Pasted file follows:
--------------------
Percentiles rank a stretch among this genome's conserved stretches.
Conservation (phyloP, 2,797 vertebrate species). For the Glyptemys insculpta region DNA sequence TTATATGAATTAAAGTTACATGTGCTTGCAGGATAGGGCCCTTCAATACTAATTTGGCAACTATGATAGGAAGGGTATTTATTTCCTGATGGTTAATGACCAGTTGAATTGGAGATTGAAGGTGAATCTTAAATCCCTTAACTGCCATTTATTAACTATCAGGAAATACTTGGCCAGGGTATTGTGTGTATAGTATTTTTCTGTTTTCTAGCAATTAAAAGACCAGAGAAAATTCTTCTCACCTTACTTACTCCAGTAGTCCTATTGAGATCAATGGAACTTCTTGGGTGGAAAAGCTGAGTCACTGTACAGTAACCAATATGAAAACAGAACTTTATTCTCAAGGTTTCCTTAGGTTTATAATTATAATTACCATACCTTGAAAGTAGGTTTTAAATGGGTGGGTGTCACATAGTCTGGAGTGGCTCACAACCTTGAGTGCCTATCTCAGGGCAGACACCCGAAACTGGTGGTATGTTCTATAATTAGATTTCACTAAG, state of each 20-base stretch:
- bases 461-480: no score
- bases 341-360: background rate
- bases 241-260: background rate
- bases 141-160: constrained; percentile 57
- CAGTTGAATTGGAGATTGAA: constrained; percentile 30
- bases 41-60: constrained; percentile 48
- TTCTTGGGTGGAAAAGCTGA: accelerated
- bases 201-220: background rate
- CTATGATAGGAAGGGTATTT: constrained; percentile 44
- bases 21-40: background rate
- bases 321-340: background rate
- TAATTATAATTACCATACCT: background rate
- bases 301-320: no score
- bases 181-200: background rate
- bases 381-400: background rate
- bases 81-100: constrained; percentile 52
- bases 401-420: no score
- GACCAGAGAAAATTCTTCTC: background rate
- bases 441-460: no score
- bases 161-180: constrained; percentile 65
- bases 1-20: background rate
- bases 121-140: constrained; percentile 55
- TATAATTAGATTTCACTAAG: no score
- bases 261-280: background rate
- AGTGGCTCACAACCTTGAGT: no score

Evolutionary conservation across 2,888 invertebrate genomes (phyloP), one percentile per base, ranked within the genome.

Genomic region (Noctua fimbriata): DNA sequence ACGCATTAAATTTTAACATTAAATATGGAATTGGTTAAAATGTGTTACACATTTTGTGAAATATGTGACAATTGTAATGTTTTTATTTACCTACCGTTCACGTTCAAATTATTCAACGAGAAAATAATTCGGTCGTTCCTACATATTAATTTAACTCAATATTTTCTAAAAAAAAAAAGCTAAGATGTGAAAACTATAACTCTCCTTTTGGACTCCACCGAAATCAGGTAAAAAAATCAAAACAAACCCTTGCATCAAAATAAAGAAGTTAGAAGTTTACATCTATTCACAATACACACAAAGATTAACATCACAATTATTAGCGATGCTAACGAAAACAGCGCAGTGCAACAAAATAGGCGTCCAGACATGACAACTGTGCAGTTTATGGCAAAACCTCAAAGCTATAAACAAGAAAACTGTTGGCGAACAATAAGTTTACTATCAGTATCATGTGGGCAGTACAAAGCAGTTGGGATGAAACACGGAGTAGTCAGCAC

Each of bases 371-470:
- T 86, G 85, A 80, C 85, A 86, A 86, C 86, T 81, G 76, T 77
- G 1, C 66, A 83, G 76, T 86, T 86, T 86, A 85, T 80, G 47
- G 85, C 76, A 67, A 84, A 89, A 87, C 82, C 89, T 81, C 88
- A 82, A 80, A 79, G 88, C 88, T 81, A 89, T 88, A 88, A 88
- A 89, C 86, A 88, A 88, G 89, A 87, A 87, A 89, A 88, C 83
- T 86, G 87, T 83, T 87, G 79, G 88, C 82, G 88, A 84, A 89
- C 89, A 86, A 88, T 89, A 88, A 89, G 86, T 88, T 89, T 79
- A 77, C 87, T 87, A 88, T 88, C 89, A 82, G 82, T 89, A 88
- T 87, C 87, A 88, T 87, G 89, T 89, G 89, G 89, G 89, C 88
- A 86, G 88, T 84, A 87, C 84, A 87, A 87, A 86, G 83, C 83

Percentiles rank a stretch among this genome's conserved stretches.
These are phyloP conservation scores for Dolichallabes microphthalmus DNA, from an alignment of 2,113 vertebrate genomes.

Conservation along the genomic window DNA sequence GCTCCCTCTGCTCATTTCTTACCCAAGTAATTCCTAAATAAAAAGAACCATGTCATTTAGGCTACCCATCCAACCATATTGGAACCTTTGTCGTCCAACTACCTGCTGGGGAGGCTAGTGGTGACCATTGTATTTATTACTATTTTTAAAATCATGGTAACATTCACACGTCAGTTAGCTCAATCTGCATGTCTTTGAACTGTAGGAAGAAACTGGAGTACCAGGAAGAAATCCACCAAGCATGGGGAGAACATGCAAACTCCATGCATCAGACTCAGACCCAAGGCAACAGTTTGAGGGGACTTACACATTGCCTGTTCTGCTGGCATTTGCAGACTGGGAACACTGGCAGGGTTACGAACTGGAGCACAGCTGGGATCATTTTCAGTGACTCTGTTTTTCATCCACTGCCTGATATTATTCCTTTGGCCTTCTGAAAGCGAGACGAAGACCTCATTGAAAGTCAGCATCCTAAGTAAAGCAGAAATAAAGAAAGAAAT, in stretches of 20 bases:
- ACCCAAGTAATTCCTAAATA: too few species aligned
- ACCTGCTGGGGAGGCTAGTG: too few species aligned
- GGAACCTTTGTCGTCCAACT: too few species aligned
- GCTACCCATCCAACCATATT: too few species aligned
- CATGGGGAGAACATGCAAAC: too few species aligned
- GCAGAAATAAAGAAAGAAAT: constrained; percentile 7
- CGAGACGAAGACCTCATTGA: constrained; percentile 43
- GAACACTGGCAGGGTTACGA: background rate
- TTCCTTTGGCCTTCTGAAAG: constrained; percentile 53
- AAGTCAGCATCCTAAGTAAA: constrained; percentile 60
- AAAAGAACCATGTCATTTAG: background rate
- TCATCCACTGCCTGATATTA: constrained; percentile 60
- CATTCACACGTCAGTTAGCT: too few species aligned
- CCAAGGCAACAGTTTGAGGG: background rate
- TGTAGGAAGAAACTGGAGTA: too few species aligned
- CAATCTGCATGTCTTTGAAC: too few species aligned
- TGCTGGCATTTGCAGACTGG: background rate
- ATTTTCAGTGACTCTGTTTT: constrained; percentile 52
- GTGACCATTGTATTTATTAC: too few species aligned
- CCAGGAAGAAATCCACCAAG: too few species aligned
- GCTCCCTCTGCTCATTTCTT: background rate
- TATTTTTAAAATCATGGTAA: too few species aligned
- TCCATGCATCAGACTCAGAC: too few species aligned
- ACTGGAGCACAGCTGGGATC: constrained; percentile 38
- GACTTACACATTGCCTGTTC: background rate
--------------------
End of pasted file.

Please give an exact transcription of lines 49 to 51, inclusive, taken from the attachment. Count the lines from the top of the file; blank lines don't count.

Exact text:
- GCAGAAATAAAGAAAGAAAT: constrained; percentile 7
- CGAGACGAAGACCTCATTGA: constrained; percentile 43
- GAACACTGGCAGGGTTACGA: background rate